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Galaxy S4 Google Play Edition KitKat Kernel Source Code Released

November 25, 2013 - Written By Ryan Joseph

Samsung has a pretty good track record of releasing source code for its flagship Android devices, something that’s a requirement of a member of the Open Handset Alliance). They sometimes even release key parts of the source before a device is released or before an OS update is pushed out.

This time, it’s the kernel source code of Android 4.4 KitKat for the Galaxy S4 Google Play Edition (model number GT-I9505G). Samsung hasn’t announced a time frame yet for this device to get KitKat, but now that the kernel source is available, it shouldn’t be too much longer.

This kernel source is available on Samsung’s Open Source Release Center. The bottom item in the list is clearly labeled KK for Kit Kat. We can likely expect an official announcement about the availability of the full update pretty soon.

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For those who may not know, the kernel is an essential part of all operating systems. It’s essentially the code that lets software talk to the hardware. If an app wants to use WiFi, or adjust screen brightness, or things like that, the app talks to the kernel which makes it happen. The OS itself talks to the kernel constantly, too, doing things like speeding up the CPU for games, or scanning for nearby Bluetooth devices. The kernel is also responsible for memory management and the mobile cellular radio.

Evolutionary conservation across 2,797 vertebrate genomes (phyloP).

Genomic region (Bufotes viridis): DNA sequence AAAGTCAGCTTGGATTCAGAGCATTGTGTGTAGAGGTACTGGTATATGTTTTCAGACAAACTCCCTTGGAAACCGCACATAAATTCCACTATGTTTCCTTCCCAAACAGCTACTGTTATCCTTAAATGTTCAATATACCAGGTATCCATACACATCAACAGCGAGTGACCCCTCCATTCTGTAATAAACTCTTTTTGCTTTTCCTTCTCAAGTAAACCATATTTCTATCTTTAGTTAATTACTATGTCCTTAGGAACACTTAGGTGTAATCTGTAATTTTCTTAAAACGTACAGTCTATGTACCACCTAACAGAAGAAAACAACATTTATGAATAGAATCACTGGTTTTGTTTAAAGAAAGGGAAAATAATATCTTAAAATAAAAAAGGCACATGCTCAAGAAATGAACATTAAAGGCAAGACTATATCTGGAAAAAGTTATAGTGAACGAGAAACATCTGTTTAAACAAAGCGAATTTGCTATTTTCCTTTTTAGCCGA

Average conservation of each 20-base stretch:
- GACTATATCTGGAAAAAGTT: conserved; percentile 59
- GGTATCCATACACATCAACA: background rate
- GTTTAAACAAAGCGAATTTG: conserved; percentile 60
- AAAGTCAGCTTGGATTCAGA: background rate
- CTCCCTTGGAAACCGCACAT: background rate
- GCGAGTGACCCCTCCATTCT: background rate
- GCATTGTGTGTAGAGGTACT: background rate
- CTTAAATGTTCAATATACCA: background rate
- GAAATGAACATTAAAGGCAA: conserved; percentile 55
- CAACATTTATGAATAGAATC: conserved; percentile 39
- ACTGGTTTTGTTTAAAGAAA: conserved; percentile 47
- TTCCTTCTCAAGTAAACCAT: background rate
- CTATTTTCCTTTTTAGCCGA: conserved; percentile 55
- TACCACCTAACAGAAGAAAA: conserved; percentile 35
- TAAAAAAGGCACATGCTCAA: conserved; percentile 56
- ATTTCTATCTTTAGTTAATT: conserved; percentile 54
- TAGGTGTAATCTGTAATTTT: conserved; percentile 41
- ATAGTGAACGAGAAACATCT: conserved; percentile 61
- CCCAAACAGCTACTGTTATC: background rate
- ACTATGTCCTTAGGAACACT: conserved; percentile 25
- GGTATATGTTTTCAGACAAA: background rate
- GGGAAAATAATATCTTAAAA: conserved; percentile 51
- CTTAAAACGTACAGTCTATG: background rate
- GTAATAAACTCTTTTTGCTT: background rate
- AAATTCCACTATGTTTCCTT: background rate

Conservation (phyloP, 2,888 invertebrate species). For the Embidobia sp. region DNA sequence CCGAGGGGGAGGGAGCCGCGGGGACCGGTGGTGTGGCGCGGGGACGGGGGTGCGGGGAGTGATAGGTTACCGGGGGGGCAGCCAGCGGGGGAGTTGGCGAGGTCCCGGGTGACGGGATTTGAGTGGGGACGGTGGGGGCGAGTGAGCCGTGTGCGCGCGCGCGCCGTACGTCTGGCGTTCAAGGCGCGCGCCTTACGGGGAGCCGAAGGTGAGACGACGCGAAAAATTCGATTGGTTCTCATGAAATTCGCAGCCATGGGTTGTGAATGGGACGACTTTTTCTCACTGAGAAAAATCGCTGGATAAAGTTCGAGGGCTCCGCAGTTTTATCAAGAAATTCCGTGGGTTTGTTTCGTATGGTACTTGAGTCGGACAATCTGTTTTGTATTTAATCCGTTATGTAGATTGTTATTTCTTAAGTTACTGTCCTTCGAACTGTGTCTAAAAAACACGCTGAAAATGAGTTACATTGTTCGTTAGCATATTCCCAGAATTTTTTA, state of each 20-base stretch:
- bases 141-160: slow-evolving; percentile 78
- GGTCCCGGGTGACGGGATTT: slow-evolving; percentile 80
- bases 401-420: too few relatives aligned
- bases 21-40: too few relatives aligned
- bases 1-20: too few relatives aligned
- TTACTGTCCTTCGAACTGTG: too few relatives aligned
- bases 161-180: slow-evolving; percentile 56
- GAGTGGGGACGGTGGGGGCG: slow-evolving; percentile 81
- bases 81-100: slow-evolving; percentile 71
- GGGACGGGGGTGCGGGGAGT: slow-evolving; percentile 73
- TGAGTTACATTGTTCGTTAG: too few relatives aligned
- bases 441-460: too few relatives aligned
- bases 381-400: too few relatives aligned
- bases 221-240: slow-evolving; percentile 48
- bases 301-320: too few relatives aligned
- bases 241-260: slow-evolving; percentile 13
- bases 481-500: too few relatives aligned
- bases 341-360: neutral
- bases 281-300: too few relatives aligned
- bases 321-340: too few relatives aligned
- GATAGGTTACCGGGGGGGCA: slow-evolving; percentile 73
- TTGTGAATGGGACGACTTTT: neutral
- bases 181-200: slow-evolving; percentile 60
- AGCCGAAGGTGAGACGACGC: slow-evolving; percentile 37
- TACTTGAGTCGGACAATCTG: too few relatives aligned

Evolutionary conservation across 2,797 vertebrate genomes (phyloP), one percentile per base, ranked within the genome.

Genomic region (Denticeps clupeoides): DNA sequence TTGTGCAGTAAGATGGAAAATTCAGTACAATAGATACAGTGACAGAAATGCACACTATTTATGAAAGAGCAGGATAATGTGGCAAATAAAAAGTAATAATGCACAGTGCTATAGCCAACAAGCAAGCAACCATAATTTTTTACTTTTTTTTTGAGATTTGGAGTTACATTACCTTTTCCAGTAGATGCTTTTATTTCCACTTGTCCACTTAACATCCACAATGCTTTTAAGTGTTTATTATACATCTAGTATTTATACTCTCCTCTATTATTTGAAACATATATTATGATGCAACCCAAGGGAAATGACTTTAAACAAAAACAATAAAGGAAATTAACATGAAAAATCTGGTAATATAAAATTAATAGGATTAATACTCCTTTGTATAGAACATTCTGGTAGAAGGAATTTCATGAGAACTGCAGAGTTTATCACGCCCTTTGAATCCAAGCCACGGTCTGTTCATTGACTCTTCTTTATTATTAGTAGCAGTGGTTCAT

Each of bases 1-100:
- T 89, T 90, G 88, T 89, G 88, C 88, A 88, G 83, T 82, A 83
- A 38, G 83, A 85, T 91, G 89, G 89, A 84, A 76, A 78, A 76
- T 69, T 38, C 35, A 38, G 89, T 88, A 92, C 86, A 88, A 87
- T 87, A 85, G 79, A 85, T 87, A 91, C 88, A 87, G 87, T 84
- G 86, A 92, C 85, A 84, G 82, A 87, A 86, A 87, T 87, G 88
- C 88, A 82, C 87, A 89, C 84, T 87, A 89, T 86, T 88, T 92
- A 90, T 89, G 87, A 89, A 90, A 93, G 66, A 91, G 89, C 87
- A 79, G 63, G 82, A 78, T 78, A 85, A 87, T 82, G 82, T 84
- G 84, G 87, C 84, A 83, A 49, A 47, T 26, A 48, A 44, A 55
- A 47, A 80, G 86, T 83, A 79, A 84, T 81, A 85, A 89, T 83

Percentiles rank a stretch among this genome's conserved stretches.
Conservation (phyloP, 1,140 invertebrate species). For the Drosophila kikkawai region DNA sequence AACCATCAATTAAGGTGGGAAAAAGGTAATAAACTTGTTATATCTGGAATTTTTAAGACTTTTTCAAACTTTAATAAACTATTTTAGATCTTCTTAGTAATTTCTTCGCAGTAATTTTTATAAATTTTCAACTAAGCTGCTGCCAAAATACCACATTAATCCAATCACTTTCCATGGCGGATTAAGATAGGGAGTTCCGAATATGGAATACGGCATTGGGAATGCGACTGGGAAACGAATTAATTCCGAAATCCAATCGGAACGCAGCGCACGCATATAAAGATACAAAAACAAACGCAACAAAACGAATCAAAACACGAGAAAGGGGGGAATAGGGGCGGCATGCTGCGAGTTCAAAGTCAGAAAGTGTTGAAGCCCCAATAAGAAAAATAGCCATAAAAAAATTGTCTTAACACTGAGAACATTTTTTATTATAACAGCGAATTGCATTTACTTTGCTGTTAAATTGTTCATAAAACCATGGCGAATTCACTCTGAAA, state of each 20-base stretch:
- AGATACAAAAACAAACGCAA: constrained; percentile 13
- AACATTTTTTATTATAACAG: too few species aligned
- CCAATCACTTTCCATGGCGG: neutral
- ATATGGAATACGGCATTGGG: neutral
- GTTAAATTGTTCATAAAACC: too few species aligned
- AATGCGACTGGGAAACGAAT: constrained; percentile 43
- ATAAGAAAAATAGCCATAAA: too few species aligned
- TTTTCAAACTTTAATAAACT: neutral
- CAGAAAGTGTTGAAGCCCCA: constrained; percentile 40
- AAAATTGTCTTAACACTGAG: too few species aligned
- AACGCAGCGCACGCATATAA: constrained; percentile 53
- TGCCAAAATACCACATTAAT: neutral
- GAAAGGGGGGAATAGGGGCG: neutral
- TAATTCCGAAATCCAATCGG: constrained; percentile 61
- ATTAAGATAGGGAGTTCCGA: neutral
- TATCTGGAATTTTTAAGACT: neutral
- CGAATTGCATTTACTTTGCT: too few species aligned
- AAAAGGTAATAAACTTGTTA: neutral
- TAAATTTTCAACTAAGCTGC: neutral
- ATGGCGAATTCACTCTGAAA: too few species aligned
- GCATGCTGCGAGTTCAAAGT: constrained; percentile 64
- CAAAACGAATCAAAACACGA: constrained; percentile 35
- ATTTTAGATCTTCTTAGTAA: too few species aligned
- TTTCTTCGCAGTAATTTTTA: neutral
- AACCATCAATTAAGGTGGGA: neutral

This is why its common for the root community to use alternate kernels. Developers can take the kernel source from Samsung and tweak it to do things it wasn’t originally intended to do, thereby gaining extra performance out of their devices. Common kernel tweaks include increasing WiFi speed, adjusting camera image compression, and improving battery life by tweaking performance settings.

It’s worth noting that both the Galaxy S4 Google Play Edition and the international LTE Galaxy S4 both share the same hardware, meaning the talented hackers could take this kernel source and use it to potentially bring Kit Kat or other goodies to the international LTE S4. The hacking community might be able to get a lot of use out of this kernel source.

For average users, this isn’t all that exciting. Source code isn’t directly useful to most users, but even if you’re not someone who can take advantage of it, you can at least get excited that the official KitKat update for the Galaxy S4 Google Play Edition shouldn’t be far off as it’s already hit the HTC One Google Play Edition.